Will Clemson’s spring game offer a sneak preview of an improved defense?

Clemson coach Dabo Swinney believes for the first time in his tenure he will have both an above average offense and defense to place on the field this fall.

— What if the Clemson defense could match the effectiveness of the Clemson offense? What might the Tigers, a likely preseason top-10 team, then be capable of in 2013? Would they have the capability to match their 1981 season?

What: Clemson’s spring game

When: 4 p.m. today

Where: Memorial Stadium, Clemson

Tickets: free admission

TV: none

Moreover, what if the Clemson defense was ahead of the Clemson offense entering today’s spring game at Memorial Stadium? Clemson coach Dabo Swinney says that is in fact the case, something that seemed an impossibility months ago when the Clemson defense was struggling to get off the field and the Tigers’ offense, which returns a number of key starters and coordinator Chad Morris, was breaking records on it.

Swinney believes for the first time in his tenure he will have both an above average offense and defense to place on the field this fall. He hopes the spring game is a sneak preview of such balance.

“The one thing I take away from this spring is our defensive play,” Swinney said. “We are a lot further along defensively. (Monday’s scrimmage) was just a butt-kicking. I wish I could paint a more balanced picture. But from my perspective, that’s good because I know our offense is going to be good.”

In Monday’s scrimmage the Clemson defense recorded 14 sacks. Yes, they were of the touch variety.

Yes, left tackle Brandon Thomas missed the scrimmage because of class.

Yes, Tajh Boyd was limited to a handful of snaps so backup quarterback contestants Chad Kelly and Cole Stoudt could get more work, a competition that will drag on into the summer.

But the numbers speak to improved experience and know-ledge in second-year coordinator Brent Venables’ scheme, resulting in the byproduct of playing speed.

“What I see is our defensive line dominating our offensive line,” Swinney said. “And we only graduated one offensive line starter (Dalton Freeman).”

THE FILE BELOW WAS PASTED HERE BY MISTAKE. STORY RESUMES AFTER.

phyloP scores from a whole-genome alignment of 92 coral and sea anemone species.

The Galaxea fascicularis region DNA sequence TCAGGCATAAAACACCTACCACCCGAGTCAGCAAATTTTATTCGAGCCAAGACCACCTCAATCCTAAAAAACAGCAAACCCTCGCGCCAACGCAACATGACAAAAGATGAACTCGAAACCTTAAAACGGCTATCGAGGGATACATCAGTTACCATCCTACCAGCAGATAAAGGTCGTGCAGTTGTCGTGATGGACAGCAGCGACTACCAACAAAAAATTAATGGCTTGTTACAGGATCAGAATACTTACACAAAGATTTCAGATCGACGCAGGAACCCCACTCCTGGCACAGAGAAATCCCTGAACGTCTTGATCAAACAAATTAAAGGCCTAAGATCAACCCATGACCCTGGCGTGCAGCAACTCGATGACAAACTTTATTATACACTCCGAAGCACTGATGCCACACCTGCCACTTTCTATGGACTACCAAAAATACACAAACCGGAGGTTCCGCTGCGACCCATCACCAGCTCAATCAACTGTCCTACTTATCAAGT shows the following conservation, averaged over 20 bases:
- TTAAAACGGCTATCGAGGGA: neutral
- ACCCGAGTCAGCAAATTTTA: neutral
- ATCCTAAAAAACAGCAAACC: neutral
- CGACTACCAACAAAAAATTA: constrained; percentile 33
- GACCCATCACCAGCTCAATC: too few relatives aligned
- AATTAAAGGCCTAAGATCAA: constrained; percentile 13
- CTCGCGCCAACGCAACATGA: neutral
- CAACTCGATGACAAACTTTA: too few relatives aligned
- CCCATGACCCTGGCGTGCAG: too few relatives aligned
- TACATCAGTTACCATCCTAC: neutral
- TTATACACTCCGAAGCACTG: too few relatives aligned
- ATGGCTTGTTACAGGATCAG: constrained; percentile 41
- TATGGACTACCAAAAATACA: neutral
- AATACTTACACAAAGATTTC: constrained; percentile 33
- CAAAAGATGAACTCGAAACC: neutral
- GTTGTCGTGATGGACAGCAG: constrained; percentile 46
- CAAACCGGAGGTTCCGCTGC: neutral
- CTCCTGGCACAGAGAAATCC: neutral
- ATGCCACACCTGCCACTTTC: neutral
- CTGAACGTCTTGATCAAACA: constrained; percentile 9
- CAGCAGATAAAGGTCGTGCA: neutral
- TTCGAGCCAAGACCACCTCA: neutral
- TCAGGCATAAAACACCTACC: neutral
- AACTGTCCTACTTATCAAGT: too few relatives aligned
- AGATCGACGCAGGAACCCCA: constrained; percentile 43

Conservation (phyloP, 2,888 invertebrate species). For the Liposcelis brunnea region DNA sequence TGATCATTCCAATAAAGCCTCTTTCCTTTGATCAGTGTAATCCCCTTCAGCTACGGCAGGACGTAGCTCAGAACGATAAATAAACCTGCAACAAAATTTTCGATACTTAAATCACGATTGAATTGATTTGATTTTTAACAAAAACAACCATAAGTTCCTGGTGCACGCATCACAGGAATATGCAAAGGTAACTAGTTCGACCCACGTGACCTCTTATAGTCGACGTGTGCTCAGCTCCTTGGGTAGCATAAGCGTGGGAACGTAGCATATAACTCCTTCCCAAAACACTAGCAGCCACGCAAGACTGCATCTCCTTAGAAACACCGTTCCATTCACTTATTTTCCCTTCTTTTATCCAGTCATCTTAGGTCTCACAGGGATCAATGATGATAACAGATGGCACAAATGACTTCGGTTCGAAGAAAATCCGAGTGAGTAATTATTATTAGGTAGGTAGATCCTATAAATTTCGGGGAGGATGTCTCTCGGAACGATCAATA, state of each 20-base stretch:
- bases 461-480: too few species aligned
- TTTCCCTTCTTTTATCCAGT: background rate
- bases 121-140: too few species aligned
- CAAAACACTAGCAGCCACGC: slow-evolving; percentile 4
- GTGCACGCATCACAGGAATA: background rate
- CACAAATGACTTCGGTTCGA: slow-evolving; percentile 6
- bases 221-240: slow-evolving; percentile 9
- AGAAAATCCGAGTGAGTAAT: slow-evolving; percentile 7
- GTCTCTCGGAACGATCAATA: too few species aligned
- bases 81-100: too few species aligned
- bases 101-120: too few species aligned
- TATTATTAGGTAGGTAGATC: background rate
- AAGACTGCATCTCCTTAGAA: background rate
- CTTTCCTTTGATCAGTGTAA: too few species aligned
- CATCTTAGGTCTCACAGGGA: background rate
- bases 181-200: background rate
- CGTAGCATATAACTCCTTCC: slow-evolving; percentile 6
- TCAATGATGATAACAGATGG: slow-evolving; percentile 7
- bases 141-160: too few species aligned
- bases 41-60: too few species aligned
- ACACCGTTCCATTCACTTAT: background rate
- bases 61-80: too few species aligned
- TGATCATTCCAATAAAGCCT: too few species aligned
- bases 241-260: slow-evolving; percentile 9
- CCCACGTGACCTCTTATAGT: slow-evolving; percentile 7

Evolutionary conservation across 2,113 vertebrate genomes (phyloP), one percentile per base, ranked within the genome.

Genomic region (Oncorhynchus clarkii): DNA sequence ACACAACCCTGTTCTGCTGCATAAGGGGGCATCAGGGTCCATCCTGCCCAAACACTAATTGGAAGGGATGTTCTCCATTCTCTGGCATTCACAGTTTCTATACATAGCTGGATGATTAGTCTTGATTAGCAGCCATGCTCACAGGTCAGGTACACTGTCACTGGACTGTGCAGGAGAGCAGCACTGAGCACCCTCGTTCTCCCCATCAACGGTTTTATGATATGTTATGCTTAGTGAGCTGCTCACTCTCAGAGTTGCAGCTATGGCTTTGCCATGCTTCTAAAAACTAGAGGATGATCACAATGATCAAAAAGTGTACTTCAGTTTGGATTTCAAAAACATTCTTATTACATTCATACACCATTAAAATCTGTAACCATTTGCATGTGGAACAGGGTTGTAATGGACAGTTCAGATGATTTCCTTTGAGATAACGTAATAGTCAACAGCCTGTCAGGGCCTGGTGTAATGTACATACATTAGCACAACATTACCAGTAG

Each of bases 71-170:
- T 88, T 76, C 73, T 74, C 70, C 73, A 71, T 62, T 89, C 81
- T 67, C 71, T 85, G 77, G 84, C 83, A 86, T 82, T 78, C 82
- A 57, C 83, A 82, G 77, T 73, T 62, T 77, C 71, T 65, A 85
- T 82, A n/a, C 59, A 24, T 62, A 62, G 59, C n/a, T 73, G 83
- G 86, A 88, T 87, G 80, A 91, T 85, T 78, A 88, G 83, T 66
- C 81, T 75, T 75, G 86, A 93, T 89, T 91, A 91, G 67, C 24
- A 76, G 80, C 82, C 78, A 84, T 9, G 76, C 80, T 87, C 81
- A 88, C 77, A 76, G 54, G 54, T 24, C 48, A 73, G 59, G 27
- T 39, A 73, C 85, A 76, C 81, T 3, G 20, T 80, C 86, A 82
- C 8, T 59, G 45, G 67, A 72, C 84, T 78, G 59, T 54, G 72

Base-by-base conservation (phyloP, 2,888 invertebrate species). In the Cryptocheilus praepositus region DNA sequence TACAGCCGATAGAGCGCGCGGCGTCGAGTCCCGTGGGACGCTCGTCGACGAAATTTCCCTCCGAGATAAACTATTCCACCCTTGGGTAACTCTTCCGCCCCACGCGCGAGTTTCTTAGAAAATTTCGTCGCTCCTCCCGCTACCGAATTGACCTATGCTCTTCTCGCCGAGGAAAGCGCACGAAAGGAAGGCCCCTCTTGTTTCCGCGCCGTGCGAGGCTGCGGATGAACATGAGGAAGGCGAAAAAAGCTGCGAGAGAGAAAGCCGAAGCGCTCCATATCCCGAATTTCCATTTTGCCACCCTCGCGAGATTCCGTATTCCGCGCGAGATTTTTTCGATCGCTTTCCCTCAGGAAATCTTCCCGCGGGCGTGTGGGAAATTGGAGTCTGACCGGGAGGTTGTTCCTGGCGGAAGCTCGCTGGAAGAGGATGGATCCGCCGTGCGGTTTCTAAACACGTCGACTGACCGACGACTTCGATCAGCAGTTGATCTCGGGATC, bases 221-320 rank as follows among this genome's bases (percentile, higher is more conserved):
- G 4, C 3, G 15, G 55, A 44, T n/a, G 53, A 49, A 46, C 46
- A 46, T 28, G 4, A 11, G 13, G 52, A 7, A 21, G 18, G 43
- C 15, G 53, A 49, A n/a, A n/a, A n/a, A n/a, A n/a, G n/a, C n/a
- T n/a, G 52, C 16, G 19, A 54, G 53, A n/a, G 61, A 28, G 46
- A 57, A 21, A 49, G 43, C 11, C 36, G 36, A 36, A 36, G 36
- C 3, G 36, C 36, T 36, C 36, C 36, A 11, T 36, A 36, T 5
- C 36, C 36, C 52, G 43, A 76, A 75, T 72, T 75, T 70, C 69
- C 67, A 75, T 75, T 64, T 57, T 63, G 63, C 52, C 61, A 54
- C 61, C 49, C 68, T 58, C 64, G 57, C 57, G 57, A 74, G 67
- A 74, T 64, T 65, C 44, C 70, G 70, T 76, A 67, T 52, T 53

Swinney said he thinks his defense could get back to playing like it did in 2010 when it was one of the better units in the country.

But in 2010, the Clemson offense was anemic. And when the offense took major strides forward in 2011 and 2012 under Chad Morris, the defense took significant strides backward, resulting in the firing of Kevin Steele after the 70-33 loss to West Virginia in the 2012 Orange Bowl.

The defense struggled again early last season. But there was improvement made in the second half of the season, capped by a tremendous showing against LSU in the Chick-fil-A Bowl.

Venables has implemented more of his playbook this spring and the young Clemson defenders are playing faster thanks to greater comfort in the scheme.

“Guys have better familiarity with (the defense),” Venables said this spring. “They’re playing faster and more physical. We’re still a work in progress … every year is different, but I see some of the experience showing up.”

No Clemson defender has opened more eyes this spring than Vic Beasley, who is hoping to grow from a situational pass rusher into a full-time force at defense end to give Clemson something it has lacked since Da’Quan Bowers’ 2010 season: an impact pass rusher.

“I think it’s really coming together,” Beasley said of the defense. “We have come out with the right mindset and got it done.”

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